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DATABASE ADMINISTRATION

Database administration is the function of managing and maintaining Database

management system (DBMS) software.

Nature of database administration

The degree to which the administration of a database is automated dictates the

skills and personnel required to manage databases. On one end of the spectrum, a system

with minimal automation will require significant experienced resources to manage; perhaps 5-10

databases per DBA. Alternatively an organization might choose to automate a significant amount

of the work that could be done manually therefore reducing the skills required to perform tasks.

As automation increases, the personnel needs of the organization splits into highly skilled

workers to create and manage the automation and a group of lower skilled "line" DBAs who

simply execute the automation.

Database administration work is complex, repetitive, time-consuming and

requires significant training. Since databases hold valuable and mission-critical data, companies

usually look for candidates with multiple years of experience. Database administration often

requires DBAs to put in work during off-hours (for example, for planned after hours downtime,

in the event of a database-related outage or if performance has been severely degraded). DBAs

are commonly well compensated for the long hours.


Database administration tools

Often, the DBMS software comes with certain tools to help DBAs manage the

DBMS. Such tools are called native tools. For example, Microsoft SQL Server comes with SQL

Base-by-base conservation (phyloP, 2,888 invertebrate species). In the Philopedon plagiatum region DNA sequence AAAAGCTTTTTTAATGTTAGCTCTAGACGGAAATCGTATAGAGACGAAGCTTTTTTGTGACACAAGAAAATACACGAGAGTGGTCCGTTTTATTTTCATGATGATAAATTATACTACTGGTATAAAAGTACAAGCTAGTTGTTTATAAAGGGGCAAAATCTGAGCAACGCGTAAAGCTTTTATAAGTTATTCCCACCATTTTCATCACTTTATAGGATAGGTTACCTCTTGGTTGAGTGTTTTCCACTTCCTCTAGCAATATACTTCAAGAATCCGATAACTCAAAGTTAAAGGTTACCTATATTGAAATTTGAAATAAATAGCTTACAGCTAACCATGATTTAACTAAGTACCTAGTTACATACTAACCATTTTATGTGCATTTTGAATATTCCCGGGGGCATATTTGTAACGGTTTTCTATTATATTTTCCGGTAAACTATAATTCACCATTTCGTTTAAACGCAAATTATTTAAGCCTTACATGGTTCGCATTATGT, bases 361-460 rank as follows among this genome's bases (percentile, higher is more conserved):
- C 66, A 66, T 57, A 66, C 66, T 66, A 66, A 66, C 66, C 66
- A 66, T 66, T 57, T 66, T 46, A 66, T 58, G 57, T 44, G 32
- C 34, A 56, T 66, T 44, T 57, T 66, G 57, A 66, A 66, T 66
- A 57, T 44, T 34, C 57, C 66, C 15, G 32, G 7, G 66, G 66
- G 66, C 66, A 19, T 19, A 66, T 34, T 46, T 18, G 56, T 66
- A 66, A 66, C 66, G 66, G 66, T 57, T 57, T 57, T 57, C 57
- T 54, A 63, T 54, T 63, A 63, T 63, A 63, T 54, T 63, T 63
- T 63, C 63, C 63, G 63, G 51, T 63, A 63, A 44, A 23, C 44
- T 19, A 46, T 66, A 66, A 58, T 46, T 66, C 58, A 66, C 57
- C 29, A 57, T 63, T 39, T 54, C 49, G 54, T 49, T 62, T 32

Server Enterprise Manager and Oracle has tools such as SQL* plus and Oracle Enterprise

Manager/Grid Control. In addition, 3rd parties such as BMC, Quest Softwares, Embarca dero

technologies, EMS database management soloutions and SQL Maestro Group offer GUI tools to

monitor theDBMS and help DBAs carry out certain functions inside the database more easily.

Another kind of database software exists to manage the provisioning of new

databases and the management of existing databases and their related resources. The process of

creating a new database can consist of hundreds or thousands of unique steps from satisfying

prerequisites to configuring backups where each step must be successful before the next can

start. A human cannot be expected to complete this procedure in the same exact way time after

time - exactly the goal when multiple databases exist. As the number of DBAs grows, without

automation the number of unique configurations frequently grows to be costly/difficult to

support. All of these complicated procedures can be modeled by the best DBAs into database

automation software and executed by the standard DBAs. Software has been created specifically

to improve the reliability and repeatability of these procedures such as Stratavia's Data Palette

and Grid App System Clarity.


The impact of IT automation on database administration

Recently, automation has begun to impact this area significantly. Newer

technologies such as Stratavia's Data Palette suite and Grid App System Clarity have begun to

increase the automation of databases causing the reduction of database related tasks. However at

best this only reduces the amount of mundane, repetitive activities and does not eliminate the

need for DBAs. The intention of DBA automation is to enable DBAs to focus on more proactive

activities around database architecture, deployment, performance and service level management.

Learning database administration

There are several education institutes that offer professional courses, including

late-night programs, to allow candidates to learn database administration. Also, DBMS vendors

such as Oracle, Microsoft and IBM offer certification programs to help companies to hire

qualified DBA practitioners.


Database administrator

A database administrator (DBA) is a person responsible for the design,

implementation, maintenance and repair of an organization's database. They are also known by

the titles Database Coordinator or Database Programmer, and is closely related to the Database